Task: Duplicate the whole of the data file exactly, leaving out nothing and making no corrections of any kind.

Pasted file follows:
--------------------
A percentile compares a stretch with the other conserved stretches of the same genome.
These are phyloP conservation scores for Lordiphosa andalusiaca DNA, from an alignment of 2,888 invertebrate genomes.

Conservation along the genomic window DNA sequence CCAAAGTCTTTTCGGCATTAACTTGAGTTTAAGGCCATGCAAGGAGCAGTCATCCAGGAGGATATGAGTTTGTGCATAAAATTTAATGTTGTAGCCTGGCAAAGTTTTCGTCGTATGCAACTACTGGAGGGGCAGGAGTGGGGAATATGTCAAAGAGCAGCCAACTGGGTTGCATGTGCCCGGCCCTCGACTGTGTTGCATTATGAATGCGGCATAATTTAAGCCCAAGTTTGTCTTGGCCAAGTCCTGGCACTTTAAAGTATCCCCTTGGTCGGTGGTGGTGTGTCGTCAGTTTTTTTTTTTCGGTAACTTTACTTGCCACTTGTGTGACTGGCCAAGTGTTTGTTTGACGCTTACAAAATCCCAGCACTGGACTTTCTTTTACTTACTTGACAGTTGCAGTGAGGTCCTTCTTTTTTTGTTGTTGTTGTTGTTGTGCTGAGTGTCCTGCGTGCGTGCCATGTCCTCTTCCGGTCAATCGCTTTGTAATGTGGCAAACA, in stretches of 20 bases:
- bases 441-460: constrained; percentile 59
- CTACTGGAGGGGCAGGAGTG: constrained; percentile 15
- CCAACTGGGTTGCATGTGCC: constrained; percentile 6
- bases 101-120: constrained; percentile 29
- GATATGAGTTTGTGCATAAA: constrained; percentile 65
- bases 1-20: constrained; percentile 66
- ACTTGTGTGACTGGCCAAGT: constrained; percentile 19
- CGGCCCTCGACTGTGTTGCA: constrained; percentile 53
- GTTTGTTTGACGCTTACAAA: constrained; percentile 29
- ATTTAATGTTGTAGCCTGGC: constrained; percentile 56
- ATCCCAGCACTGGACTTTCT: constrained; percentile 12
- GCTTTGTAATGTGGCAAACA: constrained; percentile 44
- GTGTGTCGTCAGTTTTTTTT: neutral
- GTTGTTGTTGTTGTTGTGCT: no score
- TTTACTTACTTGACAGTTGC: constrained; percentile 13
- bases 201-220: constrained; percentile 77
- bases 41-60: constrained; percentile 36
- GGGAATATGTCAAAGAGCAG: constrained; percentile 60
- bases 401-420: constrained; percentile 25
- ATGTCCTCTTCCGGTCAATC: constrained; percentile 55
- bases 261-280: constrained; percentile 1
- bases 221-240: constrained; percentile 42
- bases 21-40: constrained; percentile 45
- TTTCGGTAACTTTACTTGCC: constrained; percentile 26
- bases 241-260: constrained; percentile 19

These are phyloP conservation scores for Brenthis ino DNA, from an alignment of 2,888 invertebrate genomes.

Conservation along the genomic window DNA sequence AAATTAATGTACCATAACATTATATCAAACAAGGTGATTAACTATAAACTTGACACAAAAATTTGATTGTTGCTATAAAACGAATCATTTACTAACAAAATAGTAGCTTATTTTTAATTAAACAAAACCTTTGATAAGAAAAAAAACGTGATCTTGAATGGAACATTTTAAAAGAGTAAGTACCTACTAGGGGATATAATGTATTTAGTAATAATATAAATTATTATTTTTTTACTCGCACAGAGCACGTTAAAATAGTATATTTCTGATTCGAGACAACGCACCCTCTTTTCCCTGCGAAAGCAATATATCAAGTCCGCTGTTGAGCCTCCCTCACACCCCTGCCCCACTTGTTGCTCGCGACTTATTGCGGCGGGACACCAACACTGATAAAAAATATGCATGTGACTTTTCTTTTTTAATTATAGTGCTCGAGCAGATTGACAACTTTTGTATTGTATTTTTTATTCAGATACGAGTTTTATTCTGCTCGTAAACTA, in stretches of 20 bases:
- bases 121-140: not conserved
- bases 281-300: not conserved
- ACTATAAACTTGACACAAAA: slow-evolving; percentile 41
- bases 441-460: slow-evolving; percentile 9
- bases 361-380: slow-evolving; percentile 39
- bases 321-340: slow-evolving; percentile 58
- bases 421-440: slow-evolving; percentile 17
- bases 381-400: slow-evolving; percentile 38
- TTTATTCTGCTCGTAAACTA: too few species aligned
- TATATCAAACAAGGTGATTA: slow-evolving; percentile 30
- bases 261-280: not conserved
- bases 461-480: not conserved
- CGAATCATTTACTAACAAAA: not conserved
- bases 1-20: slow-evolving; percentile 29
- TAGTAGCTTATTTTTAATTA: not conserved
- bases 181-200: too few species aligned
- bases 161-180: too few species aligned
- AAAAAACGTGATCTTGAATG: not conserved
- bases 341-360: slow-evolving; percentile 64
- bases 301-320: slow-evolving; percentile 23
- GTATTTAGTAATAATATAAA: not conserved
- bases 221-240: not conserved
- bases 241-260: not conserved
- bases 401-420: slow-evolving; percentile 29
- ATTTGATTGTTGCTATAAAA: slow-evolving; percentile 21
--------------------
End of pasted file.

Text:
A percentile compares a stretch with the other conserved stretches of the same genome.
These are phyloP conservation scores for Lordiphosa andalusiaca DNA, from an alignment of 2,888 invertebrate genomes.

Conservation along the genomic window DNA sequence CCAAAGTCTTTTCGGCATTAACTTGAGTTTAAGGCCATGCAAGGAGCAGTCATCCAGGAGGATATGAGTTTGTGCATAAAATTTAATGTTGTAGCCTGGCAAAGTTTTCGTCGTATGCAACTACTGGAGGGGCAGGAGTGGGGAATATGTCAAAGAGCAGCCAACTGGGTTGCATGTGCCCGGCCCTCGACTGTGTTGCATTATGAATGCGGCATAATTTAAGCCCAAGTTTGTCTTGGCCAAGTCCTGGCACTTTAAAGTATCCCCTTGGTCGGTGGTGGTGTGTCGTCAGTTTTTTTTTTTCGGTAACTTTACTTGCCACTTGTGTGACTGGCCAAGTGTTTGTTTGACGCTTACAAAATCCCAGCACTGGACTTTCTTTTACTTACTTGACAGTTGCAGTGAGGTCCTTCTTTTTTTGTTGTTGTTGTTGTTGTGCTGAGTGTCCTGCGTGCGTGCCATGTCCTCTTCCGGTCAATCGCTTTGTAATGTGGCAAACA, in stretches of 20 bases:
- bases 441-460: constrained; percentile 59
- CTACTGGAGGGGCAGGAGTG: constrained; percentile 15
- CCAACTGGGTTGCATGTGCC: constrained; percentile 6
- bases 101-120: constrained; percentile 29
- GATATGAGTTTGTGCATAAA: constrained; percentile 65
- bases 1-20: constrained; percentile 66
- ACTTGTGTGACTGGCCAAGT: constrained; percentile 19
- CGGCCCTCGACTGTGTTGCA: constrained; percentile 53
- GTTTGTTTGACGCTTACAAA: constrained; percentile 29
- ATTTAATGTTGTAGCCTGGC: constrained; percentile 56
- ATCCCAGCACTGGACTTTCT: constrained; percentile 12
- GCTTTGTAATGTGGCAAACA: constrained; percentile 44
- GTGTGTCGTCAGTTTTTTTT: neutral
- GTTGTTGTTGTTGTTGTGCT: no score
- TTTACTTACTTGACAGTTGC: constrained; percentile 13
- bases 201-220: constrained; percentile 77
- bases 41-60: constrained; percentile 36
- GGGAATATGTCAAAGAGCAG: constrained; percentile 60
- bases 401-420: constrained; percentile 25
- ATGTCCTCTTCCGGTCAATC: constrained; percentile 55
- bases 261-280: constrained; percentile 1
- bases 221-240: constrained; percentile 42
- bases 21-40: constrained; percentile 45
- TTTCGGTAACTTTACTTGCC: constrained; percentile 26
- bases 241-260: constrained; percentile 19

These are phyloP conservation scores for Brenthis ino DNA, from an alignment of 2,888 invertebrate genomes.

Conservation along the genomic window DNA sequence AAATTAATGTACCATAACATTATATCAAACAAGGTGATTAACTATAAACTTGACACAAAAATTTGATTGTTGCTATAAAACGAATCATTTACTAACAAAATAGTAGCTTATTTTTAATTAAACAAAACCTTTGATAAGAAAAAAAACGTGATCTTGAATGGAACATTTTAAAAGAGTAAGTACCTACTAGGGGATATAATGTATTTAGTAATAATATAAATTATTATTTTTTTACTCGCACAGAGCACGTTAAAATAGTATATTTCTGATTCGAGACAACGCACCCTCTTTTCCCTGCGAAAGCAATATATCAAGTCCGCTGTTGAGCCTCCCTCACACCCCTGCCCCACTTGTTGCTCGCGACTTATTGCGGCGGGACACCAACACTGATAAAAAATATGCATGTGACTTTTCTTTTTTAATTATAGTGCTCGAGCAGATTGACAACTTTTGTATTGTATTTTTTATTCAGATACGAGTTTTATTCTGCTCGTAAACTA, in stretches of 20 bases:
- bases 121-140: not conserved
- bases 281-300: not conserved
- ACTATAAACTTGACACAAAA: slow-evolving; percentile 41
- bases 441-460: slow-evolving; percentile 9
- bases 361-380: slow-evolving; percentile 39
- bases 321-340: slow-evolving; percentile 58
- bases 421-440: slow-evolving; percentile 17
- bases 381-400: slow-evolving; percentile 38
- TTTATTCTGCTCGTAAACTA: too few species aligned
- TATATCAAACAAGGTGATTA: slow-evolving; percentile 30
- bases 261-280: not conserved
- bases 461-480: not conserved
- CGAATCATTTACTAACAAAA: not conserved
- bases 1-20: slow-evolving; percentile 29
- TAGTAGCTTATTTTTAATTA: not conserved
- bases 181-200: too few species aligned
- bases 161-180: too few species aligned
- AAAAAACGTGATCTTGAATG: not conserved
- bases 341-360: slow-evolving; percentile 64
- bases 301-320: slow-evolving; percentile 23
- GTATTTAGTAATAATATAAA: not conserved
- bases 221-240: not conserved
- bases 241-260: not conserved
- bases 401-420: slow-evolving; percentile 29
- ATTTGATTGTTGCTATAAAA: slow-evolving; percentile 21